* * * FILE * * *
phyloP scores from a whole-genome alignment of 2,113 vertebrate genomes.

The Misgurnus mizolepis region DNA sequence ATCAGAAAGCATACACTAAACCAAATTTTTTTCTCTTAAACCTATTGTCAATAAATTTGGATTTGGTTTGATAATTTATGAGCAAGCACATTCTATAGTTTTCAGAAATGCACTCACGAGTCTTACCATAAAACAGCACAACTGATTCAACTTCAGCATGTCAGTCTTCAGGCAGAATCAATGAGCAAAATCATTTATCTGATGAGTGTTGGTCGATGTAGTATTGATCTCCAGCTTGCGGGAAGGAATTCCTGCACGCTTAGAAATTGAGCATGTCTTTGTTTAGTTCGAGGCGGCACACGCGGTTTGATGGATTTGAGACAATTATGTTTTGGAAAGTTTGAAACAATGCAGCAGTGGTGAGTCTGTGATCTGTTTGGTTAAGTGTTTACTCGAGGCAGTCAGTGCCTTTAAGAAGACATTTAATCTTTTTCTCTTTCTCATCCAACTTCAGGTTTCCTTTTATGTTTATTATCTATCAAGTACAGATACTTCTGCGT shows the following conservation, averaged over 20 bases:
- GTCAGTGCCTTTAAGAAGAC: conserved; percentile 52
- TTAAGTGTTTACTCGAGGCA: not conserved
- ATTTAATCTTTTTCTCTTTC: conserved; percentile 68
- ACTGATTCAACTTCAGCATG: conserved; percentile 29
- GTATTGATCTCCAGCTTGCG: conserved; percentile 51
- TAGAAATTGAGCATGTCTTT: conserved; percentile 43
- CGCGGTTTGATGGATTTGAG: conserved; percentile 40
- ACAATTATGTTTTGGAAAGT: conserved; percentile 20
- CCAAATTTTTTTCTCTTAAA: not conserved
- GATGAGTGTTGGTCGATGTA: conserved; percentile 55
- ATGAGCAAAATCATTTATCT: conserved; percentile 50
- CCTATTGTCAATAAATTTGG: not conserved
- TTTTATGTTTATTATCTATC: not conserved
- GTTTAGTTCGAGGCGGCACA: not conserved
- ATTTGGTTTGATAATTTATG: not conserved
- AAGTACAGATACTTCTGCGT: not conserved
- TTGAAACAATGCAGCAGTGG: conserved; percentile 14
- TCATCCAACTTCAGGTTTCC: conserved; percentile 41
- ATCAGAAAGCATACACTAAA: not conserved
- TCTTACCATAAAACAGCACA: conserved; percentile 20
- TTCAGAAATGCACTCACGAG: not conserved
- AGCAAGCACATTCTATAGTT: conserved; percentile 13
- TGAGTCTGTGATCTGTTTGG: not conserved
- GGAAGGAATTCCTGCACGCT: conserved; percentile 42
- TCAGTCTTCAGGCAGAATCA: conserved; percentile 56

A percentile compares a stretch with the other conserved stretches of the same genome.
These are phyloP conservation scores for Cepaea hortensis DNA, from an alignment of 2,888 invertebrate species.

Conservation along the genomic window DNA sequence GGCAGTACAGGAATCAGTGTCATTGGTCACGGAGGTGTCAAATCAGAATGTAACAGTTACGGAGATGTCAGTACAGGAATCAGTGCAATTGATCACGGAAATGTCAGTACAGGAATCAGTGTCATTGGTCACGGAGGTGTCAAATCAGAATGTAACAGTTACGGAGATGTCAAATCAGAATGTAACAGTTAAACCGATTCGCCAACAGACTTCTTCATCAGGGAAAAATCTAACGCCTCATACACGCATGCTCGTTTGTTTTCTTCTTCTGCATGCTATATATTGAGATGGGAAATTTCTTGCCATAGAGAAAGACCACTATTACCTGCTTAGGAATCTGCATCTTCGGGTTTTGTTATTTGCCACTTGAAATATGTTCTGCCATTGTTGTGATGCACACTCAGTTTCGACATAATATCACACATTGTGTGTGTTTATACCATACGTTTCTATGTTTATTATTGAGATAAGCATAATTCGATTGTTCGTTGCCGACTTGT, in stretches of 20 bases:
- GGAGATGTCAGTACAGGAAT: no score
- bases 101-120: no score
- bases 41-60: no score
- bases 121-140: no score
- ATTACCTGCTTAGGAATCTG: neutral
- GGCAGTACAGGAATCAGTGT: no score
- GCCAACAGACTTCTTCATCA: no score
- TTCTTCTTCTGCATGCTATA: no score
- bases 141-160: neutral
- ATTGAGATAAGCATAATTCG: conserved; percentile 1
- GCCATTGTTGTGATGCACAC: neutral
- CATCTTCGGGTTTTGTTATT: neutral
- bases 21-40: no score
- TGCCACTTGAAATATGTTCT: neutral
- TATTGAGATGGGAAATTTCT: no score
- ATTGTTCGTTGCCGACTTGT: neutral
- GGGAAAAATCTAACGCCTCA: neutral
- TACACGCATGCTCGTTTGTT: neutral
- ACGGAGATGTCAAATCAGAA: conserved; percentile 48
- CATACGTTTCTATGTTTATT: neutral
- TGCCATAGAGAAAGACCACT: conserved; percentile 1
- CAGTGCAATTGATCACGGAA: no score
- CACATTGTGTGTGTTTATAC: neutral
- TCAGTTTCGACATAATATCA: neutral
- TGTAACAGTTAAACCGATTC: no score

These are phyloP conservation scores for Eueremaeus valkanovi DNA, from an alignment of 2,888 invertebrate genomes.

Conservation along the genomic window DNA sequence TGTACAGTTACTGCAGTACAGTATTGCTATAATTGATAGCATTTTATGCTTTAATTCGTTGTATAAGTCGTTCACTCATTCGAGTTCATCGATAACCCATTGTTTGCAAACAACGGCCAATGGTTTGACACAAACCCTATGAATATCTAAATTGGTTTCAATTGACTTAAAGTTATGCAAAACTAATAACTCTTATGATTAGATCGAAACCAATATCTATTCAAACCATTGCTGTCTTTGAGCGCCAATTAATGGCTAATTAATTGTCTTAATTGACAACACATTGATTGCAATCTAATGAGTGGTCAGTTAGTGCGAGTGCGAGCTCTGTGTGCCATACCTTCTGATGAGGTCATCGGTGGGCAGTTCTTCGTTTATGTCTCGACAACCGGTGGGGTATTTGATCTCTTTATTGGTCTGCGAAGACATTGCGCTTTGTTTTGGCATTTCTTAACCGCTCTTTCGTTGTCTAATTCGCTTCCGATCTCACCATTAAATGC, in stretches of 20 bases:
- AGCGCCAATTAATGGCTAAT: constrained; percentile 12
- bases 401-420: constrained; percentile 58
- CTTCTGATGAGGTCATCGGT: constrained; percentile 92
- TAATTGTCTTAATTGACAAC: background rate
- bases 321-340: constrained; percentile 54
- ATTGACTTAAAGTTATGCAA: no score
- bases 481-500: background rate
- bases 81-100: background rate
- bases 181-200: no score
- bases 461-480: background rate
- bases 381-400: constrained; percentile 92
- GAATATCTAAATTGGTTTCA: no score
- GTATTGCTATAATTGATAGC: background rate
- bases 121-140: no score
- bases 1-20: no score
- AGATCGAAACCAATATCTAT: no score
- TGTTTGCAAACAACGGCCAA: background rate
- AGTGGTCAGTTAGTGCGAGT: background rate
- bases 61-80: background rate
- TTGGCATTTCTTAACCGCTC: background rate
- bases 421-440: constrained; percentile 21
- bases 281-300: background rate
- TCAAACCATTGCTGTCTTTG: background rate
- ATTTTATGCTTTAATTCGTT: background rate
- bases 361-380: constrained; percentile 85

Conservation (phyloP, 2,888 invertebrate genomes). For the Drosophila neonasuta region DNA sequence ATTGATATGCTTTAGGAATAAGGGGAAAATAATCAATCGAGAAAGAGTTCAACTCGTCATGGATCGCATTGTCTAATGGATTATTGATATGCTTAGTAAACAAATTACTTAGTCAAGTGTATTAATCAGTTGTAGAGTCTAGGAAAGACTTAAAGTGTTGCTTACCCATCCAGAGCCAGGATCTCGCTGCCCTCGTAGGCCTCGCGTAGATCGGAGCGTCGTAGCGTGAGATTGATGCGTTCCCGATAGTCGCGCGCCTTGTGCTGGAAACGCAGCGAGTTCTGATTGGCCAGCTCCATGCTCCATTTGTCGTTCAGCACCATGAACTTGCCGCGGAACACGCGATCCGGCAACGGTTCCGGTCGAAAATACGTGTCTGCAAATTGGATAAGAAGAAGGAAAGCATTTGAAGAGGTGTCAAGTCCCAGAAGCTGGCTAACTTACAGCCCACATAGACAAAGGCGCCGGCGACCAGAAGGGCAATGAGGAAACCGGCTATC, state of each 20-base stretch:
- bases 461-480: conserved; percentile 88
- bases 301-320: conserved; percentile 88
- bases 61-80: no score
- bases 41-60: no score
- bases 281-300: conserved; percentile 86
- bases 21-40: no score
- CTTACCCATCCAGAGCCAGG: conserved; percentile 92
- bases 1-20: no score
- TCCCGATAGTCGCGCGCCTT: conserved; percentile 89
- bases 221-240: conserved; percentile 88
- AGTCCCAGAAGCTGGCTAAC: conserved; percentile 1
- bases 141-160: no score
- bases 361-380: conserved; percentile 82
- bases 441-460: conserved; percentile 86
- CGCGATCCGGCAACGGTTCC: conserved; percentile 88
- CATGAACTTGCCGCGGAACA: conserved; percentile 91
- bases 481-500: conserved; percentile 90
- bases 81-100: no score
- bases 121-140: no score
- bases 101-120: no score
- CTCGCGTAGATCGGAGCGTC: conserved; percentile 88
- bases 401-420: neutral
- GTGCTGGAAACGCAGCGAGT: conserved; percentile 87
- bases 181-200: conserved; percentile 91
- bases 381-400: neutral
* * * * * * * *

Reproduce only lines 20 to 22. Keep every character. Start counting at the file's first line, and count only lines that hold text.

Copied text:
- TCATCCAACTTCAGGTTTCC: conserved; percentile 41
- ATCAGAAAGCATACACTAAA: not conserved
- TCTTACCATAAAACAGCACA: conserved; percentile 20